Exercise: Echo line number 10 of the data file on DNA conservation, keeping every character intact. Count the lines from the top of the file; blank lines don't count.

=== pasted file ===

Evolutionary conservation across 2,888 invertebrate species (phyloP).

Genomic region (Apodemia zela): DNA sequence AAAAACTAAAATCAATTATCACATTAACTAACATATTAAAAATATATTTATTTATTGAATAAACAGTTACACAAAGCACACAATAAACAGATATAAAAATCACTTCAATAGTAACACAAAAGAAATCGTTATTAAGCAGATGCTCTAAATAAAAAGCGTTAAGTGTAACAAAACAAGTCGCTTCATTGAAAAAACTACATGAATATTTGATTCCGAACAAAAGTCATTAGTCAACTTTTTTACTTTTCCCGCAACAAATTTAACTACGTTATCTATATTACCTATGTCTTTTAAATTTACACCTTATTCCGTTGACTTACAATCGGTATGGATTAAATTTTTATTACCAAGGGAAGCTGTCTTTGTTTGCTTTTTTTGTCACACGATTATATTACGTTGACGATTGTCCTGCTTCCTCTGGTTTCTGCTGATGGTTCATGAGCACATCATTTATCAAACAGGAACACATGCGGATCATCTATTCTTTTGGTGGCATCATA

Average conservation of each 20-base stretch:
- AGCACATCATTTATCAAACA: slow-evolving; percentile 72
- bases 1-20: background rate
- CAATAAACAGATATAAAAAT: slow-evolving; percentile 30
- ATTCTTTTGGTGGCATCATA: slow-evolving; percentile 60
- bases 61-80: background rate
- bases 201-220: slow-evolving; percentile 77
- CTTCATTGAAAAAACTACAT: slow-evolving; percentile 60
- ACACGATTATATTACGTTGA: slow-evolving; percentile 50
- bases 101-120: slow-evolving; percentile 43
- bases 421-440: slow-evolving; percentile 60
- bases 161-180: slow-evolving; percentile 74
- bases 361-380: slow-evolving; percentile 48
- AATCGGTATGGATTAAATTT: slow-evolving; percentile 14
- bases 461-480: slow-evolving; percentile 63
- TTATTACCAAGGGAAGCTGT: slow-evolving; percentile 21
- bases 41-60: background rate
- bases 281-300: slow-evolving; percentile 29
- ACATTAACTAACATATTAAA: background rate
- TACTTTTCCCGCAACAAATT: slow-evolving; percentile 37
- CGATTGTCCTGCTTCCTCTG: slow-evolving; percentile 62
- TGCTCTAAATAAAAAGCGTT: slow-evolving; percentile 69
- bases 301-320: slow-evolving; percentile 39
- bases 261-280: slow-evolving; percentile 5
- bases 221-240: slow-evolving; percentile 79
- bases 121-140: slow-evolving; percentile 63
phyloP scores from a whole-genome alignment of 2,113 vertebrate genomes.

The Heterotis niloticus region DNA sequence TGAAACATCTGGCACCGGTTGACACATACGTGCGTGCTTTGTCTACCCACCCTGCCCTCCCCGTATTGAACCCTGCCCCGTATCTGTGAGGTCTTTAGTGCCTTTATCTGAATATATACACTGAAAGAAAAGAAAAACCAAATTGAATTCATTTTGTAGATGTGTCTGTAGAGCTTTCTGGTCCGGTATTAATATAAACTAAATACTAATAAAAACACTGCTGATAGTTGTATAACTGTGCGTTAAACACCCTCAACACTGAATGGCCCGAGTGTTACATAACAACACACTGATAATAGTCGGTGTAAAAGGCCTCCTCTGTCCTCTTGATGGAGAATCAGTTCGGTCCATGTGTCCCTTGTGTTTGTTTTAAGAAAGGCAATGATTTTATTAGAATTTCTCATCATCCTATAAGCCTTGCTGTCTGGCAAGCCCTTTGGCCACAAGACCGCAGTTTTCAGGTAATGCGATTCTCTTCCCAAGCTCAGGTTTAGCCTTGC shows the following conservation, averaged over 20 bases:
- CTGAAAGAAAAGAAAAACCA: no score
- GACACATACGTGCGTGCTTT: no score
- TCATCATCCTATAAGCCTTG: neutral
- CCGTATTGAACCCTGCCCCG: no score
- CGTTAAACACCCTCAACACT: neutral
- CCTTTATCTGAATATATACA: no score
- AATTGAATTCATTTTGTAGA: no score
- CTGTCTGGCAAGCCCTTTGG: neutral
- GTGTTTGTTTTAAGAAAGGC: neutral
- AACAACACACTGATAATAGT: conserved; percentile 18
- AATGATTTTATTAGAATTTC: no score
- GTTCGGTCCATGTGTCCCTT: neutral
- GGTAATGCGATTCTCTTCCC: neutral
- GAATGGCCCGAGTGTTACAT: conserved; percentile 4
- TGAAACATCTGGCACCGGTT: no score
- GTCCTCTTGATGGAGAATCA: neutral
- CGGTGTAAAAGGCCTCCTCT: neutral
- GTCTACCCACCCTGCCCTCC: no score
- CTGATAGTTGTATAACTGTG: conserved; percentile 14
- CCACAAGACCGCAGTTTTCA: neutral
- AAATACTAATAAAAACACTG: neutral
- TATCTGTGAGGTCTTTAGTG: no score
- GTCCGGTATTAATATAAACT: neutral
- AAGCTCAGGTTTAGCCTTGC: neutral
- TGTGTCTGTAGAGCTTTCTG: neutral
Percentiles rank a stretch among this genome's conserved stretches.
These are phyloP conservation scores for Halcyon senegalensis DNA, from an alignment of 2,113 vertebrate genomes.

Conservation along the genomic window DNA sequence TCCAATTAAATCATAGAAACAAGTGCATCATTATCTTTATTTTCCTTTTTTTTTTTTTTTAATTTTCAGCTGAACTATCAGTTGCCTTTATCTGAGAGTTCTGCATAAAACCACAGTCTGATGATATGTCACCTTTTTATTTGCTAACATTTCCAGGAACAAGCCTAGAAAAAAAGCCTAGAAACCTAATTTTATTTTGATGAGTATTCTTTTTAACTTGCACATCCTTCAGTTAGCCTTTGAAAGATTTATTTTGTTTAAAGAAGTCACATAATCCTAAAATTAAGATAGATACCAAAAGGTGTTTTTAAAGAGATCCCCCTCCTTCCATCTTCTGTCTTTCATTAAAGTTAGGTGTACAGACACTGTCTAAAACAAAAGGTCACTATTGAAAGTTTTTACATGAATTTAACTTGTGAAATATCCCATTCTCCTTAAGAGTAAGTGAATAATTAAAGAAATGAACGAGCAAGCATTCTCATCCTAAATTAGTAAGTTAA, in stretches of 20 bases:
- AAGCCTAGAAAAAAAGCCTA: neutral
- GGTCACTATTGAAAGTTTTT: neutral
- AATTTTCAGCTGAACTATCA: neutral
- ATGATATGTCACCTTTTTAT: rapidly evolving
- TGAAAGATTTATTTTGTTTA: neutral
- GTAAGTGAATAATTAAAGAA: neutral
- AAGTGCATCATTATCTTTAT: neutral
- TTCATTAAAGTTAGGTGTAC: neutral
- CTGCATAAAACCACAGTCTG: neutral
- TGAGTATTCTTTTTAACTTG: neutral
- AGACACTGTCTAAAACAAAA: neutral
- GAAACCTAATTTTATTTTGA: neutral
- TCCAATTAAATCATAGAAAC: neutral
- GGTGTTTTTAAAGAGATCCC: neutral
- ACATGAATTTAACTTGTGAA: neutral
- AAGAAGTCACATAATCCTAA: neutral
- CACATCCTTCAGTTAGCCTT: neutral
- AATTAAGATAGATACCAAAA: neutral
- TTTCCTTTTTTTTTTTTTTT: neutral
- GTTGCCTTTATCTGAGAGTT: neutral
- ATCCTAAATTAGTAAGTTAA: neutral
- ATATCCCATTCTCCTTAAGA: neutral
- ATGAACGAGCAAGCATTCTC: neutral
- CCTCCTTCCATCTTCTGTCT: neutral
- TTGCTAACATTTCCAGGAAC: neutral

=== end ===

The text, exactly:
- CTTCATTGAAAAAACTACAT: slow-evolving; percentile 60